The question may seem like a legal one, but like so many other issues in divorce, the more important answer may skew towards the emotional impact of doing so.  Even in a no-fault state like Pennsylvania, where dating is unlikely to make a significant difference on the legal issues that need to be resolved, dating outside of the marriage is likely to have a “poking the bear” effect that will exacerbate and add unnecessary drama to every other issue that you’re confronting.

There are numerous factors that need to be evaluated before deciding to go out on a date. The most obvious ones have to do with minor children and finances. With reference to kids, you need to address whether going out on a date will interfere with your time spent with your children under any existing custody schedule, or whether trying to adjust your schedule to accommodate a date will be used against you. Your soon-to-be-ex may have an objection to the idea of introducing young kids to a new partner, or to having somebody new stay overnight.  Though the courts are unlikely to step in unless the new love interest is abusive or is in some other way a safety concern to the children or to either parent, dating will probably complicate your child custody negotiations.

The other issue that dating might have an impact on is equitable distribution, as it is entirely within your ex’s rights to question whether marital funds are being spent on wining and dining a new partner. If your split is going fairly well and both parties are eager to get it over with this is unlikely to create an issue. But if you are fighting over every nickel and dime or your spouse is feeling abandoned and replaced, you can be certain that pulling money out of a marital account to take a new interest away for a spa weekend is not going to sit well, and may even lead to a time-consuming discovery process or correspondence demanding that you reimburse however much you spent on the other person.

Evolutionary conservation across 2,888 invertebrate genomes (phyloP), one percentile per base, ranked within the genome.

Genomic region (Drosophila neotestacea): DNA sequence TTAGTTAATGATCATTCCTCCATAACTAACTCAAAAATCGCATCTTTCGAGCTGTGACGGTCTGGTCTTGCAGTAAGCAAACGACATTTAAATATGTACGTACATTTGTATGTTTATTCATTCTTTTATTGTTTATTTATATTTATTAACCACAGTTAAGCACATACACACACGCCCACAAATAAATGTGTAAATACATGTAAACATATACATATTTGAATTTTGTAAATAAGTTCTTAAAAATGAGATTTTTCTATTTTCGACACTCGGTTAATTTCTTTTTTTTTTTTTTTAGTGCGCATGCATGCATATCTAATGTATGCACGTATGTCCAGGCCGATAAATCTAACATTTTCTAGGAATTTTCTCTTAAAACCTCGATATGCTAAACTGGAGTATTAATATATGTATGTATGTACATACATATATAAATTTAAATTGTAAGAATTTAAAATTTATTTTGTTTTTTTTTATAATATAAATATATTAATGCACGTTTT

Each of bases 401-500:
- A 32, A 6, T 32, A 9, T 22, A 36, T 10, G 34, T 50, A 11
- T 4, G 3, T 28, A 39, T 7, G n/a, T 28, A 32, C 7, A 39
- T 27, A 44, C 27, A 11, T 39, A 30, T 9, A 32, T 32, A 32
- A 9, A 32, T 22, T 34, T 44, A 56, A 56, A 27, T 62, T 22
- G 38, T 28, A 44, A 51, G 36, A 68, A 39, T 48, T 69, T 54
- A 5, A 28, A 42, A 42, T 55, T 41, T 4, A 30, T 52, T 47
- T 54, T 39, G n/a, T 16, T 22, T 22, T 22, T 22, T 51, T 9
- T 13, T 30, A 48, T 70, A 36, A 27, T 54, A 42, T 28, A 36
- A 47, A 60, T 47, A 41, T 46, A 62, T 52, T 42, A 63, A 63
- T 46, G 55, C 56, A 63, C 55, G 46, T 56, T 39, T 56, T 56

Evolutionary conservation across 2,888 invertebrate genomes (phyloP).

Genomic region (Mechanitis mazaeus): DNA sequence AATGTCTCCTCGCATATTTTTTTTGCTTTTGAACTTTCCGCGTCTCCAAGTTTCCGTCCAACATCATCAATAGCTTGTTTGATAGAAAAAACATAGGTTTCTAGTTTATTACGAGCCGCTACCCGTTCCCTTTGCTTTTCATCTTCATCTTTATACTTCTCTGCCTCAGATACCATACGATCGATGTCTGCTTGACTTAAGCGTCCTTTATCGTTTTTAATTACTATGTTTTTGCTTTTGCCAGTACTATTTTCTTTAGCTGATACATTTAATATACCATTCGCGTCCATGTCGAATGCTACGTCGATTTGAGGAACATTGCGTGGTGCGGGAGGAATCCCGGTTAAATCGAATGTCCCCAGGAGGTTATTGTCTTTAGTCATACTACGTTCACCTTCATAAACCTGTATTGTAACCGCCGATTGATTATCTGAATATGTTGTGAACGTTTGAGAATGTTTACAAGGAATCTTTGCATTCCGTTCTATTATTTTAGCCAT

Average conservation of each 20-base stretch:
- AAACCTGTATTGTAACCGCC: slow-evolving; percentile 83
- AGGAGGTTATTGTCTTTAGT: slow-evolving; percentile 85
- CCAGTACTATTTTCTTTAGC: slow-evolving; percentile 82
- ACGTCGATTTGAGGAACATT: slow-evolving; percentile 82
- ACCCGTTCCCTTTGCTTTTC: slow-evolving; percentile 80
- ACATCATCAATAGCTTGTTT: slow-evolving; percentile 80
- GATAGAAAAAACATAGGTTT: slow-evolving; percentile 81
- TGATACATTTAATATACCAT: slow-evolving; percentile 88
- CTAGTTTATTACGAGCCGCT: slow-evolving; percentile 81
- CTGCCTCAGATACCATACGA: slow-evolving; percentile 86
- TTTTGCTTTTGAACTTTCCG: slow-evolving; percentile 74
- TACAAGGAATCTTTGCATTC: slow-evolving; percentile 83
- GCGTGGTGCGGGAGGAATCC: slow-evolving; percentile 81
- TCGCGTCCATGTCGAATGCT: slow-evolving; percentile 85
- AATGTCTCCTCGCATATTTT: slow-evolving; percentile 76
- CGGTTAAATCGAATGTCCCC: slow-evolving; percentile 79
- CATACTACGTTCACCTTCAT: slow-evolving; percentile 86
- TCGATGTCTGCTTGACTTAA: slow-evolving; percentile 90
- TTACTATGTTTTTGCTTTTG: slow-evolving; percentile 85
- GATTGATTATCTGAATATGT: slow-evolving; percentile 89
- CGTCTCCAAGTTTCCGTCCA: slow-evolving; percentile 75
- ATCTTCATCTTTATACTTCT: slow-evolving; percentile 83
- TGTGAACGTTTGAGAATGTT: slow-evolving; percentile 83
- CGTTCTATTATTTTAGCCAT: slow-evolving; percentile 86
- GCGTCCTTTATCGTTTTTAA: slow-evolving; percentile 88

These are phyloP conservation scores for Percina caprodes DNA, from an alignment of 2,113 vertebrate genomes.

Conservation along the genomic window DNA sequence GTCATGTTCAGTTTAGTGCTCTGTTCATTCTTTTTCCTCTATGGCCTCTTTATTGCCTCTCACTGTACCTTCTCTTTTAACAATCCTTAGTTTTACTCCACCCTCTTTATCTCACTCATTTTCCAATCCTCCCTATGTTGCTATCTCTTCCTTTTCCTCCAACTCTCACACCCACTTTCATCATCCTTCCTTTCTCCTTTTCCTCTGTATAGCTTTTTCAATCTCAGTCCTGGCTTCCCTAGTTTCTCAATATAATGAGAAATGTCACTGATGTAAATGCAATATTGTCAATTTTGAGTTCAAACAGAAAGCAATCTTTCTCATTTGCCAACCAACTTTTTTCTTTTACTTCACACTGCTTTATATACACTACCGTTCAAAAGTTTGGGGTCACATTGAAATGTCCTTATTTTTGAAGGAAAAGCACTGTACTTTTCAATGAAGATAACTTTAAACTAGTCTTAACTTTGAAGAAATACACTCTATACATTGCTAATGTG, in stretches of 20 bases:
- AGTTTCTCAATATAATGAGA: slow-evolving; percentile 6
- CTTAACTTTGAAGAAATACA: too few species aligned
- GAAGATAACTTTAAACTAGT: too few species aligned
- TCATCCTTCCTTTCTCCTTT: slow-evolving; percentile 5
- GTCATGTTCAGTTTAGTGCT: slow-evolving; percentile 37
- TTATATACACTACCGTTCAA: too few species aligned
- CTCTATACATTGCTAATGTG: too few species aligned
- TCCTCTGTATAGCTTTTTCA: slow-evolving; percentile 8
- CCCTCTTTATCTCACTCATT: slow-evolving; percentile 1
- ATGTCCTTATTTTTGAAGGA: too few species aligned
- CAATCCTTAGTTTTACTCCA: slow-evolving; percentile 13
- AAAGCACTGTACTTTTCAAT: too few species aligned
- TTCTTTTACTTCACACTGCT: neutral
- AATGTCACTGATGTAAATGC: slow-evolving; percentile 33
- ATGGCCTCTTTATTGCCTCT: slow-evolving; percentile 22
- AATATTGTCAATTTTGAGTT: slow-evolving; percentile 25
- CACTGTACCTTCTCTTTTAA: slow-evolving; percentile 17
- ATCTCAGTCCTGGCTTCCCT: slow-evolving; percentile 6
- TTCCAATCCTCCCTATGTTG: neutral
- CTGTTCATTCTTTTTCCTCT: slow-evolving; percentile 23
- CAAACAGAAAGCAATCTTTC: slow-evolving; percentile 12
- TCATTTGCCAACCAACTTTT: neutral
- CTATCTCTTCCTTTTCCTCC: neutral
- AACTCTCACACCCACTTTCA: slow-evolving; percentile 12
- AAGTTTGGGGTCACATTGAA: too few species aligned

Dating during your divorce proceedings may be absolutely fine if you and your ex have already physically and legally separated, have an established child custody arrangement and have established separate bank accounts for your individual expenses. But if you’re still sharing the marital home or are in the midst of delicate, adversarial negotiations, you may want to think twice as to whether it’s worth the animosity and aggravation that it will inspire.

For more information on pursuing a divorce in Pennsylvania, contact our compassionate divorce attorneys to set up a time to meet.

The Difference between a Contested and Non-contested Divorce in Pennsylvania

In Pennsylvania, divorce proceedings are either “contested” or “non-contested.”  A contested divorce occurs when one person does not agree to the divorce or the parties cannot decide how to divide the marital property.  A contested divorce often leads to extensive court proceedings and high legal fees because the parties are forced to use the court to resolve their issues rather than coming to an agreement.  Going to court can be very expensive because attorneys charge not only for the time they are in the hearing, but also for the preparation beforehand.  The more combative the case, the higher the number of court hearings and legal fees.

A non-contested divorce gives people another option to the time consuming and expensive procedures of a contested divorce.  A non-contested divorce occurs when both people agree to get a divorce.  A non-contested divorce can be achieved quickly and cheaply when both people are on the same page.  In a non-contested divorce, if there is property from the marriage and the parties agree how it should be divided, the parties can simply create a settlement agreement with the help of an attorney to say who gets what and the agreement becomes part of the parties’ final divorce decree.

If there is no marital property and the parties are just looking to walk away from the marriage, a non-contested divorce can be finalized in less than six months and with minimal legal and filing fees.  If the parties have been separated less than a year, a mandatory 90 day waiting period applies before both parties have to sign documents agreeing to the divorce.  If the parties have been separated more than a year, then the waiting period can be reduced to 20 days with the agreement of both parties.

Our attorneys are available to help you figure out which option applies best to your situation.